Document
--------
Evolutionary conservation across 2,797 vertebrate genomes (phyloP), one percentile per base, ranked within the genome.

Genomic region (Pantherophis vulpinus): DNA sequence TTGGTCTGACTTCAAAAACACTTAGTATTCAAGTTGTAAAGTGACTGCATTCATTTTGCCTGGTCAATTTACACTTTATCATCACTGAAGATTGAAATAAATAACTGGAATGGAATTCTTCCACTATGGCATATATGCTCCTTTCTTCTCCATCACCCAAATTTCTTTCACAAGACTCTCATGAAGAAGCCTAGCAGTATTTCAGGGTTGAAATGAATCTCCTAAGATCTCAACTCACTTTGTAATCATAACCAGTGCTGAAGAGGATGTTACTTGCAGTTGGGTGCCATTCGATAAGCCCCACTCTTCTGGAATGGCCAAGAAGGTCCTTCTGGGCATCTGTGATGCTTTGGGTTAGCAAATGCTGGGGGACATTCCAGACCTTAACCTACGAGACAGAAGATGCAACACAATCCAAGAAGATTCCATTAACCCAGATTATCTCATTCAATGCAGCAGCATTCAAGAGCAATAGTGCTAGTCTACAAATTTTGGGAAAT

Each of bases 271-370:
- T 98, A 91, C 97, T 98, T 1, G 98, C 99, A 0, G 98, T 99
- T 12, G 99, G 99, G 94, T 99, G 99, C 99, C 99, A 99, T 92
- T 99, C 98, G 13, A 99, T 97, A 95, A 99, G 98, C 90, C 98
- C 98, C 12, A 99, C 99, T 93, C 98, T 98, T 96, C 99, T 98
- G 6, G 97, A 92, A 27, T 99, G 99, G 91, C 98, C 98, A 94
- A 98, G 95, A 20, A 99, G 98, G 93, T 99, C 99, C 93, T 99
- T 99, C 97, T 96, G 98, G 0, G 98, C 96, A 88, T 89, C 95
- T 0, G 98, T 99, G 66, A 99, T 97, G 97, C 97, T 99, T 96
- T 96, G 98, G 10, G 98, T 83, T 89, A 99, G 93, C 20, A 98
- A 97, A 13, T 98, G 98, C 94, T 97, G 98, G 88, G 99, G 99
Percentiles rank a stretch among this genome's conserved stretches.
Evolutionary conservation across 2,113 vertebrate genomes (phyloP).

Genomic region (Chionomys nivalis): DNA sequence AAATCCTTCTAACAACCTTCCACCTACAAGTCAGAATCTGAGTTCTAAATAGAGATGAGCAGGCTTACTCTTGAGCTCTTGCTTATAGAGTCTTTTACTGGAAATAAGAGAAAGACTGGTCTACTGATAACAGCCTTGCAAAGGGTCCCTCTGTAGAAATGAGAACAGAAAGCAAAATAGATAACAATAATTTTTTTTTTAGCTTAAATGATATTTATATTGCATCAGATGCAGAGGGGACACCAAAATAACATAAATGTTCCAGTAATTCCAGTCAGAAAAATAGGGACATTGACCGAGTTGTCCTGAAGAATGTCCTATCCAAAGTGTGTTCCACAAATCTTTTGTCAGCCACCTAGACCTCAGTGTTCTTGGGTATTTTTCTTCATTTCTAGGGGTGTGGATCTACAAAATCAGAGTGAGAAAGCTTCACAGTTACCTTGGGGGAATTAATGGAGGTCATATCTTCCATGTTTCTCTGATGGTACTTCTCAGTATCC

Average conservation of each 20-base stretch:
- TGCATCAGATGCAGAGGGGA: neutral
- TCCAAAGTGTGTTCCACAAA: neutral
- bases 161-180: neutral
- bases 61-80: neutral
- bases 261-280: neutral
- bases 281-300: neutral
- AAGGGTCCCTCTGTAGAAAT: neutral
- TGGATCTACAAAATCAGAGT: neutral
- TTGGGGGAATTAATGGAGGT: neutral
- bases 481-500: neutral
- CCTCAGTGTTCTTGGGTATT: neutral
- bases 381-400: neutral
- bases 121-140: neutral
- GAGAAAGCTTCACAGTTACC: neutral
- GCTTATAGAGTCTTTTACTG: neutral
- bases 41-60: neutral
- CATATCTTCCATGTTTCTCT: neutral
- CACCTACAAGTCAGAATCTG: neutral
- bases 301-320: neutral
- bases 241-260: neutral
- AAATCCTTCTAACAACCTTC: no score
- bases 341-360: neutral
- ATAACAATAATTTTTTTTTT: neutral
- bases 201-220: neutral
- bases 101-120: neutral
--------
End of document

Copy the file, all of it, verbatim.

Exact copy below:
Evolutionary conservation across 2,797 vertebrate genomes (phyloP), one percentile per base, ranked within the genome.

Genomic region (Pantherophis vulpinus): DNA sequence TTGGTCTGACTTCAAAAACACTTAGTATTCAAGTTGTAAAGTGACTGCATTCATTTTGCCTGGTCAATTTACACTTTATCATCACTGAAGATTGAAATAAATAACTGGAATGGAATTCTTCCACTATGGCATATATGCTCCTTTCTTCTCCATCACCCAAATTTCTTTCACAAGACTCTCATGAAGAAGCCTAGCAGTATTTCAGGGTTGAAATGAATCTCCTAAGATCTCAACTCACTTTGTAATCATAACCAGTGCTGAAGAGGATGTTACTTGCAGTTGGGTGCCATTCGATAAGCCCCACTCTTCTGGAATGGCCAAGAAGGTCCTTCTGGGCATCTGTGATGCTTTGGGTTAGCAAATGCTGGGGGACATTCCAGACCTTAACCTACGAGACAGAAGATGCAACACAATCCAAGAAGATTCCATTAACCCAGATTATCTCATTCAATGCAGCAGCATTCAAGAGCAATAGTGCTAGTCTACAAATTTTGGGAAAT

Each of bases 271-370:
- T 98, A 91, C 97, T 98, T 1, G 98, C 99, A 0, G 98, T 99
- T 12, G 99, G 99, G 94, T 99, G 99, C 99, C 99, A 99, T 92
- T 99, C 98, G 13, A 99, T 97, A 95, A 99, G 98, C 90, C 98
- C 98, C 12, A 99, C 99, T 93, C 98, T 98, T 96, C 99, T 98
- G 6, G 97, A 92, A 27, T 99, G 99, G 91, C 98, C 98, A 94
- A 98, G 95, A 20, A 99, G 98, G 93, T 99, C 99, C 93, T 99
- T 99, C 97, T 96, G 98, G 0, G 98, C 96, A 88, T 89, C 95
- T 0, G 98, T 99, G 66, A 99, T 97, G 97, C 97, T 99, T 96
- T 96, G 98, G 10, G 98, T 83, T 89, A 99, G 93, C 20, A 98
- A 97, A 13, T 98, G 98, C 94, T 97, G 98, G 88, G 99, G 99
Percentiles rank a stretch among this genome's conserved stretches.
Evolutionary conservation across 2,113 vertebrate genomes (phyloP).

Genomic region (Chionomys nivalis): DNA sequence AAATCCTTCTAACAACCTTCCACCTACAAGTCAGAATCTGAGTTCTAAATAGAGATGAGCAGGCTTACTCTTGAGCTCTTGCTTATAGAGTCTTTTACTGGAAATAAGAGAAAGACTGGTCTACTGATAACAGCCTTGCAAAGGGTCCCTCTGTAGAAATGAGAACAGAAAGCAAAATAGATAACAATAATTTTTTTTTTAGCTTAAATGATATTTATATTGCATCAGATGCAGAGGGGACACCAAAATAACATAAATGTTCCAGTAATTCCAGTCAGAAAAATAGGGACATTGACCGAGTTGTCCTGAAGAATGTCCTATCCAAAGTGTGTTCCACAAATCTTTTGTCAGCCACCTAGACCTCAGTGTTCTTGGGTATTTTTCTTCATTTCTAGGGGTGTGGATCTACAAAATCAGAGTGAGAAAGCTTCACAGTTACCTTGGGGGAATTAATGGAGGTCATATCTTCCATGTTTCTCTGATGGTACTTCTCAGTATCC

Average conservation of each 20-base stretch:
- TGCATCAGATGCAGAGGGGA: neutral
- TCCAAAGTGTGTTCCACAAA: neutral
- bases 161-180: neutral
- bases 61-80: neutral
- bases 261-280: neutral
- bases 281-300: neutral
- AAGGGTCCCTCTGTAGAAAT: neutral
- TGGATCTACAAAATCAGAGT: neutral
- TTGGGGGAATTAATGGAGGT: neutral
- bases 481-500: neutral
- CCTCAGTGTTCTTGGGTATT: neutral
- bases 381-400: neutral
- bases 121-140: neutral
- GAGAAAGCTTCACAGTTACC: neutral
- GCTTATAGAGTCTTTTACTG: neutral
- bases 41-60: neutral
- CATATCTTCCATGTTTCTCT: neutral
- CACCTACAAGTCAGAATCTG: neutral
- bases 301-320: neutral
- bases 241-260: neutral
- AAATCCTTCTAACAACCTTC: no score
- bases 341-360: neutral
- ATAACAATAATTTTTTTTTT: neutral
- bases 201-220: neutral
- bases 101-120: neutral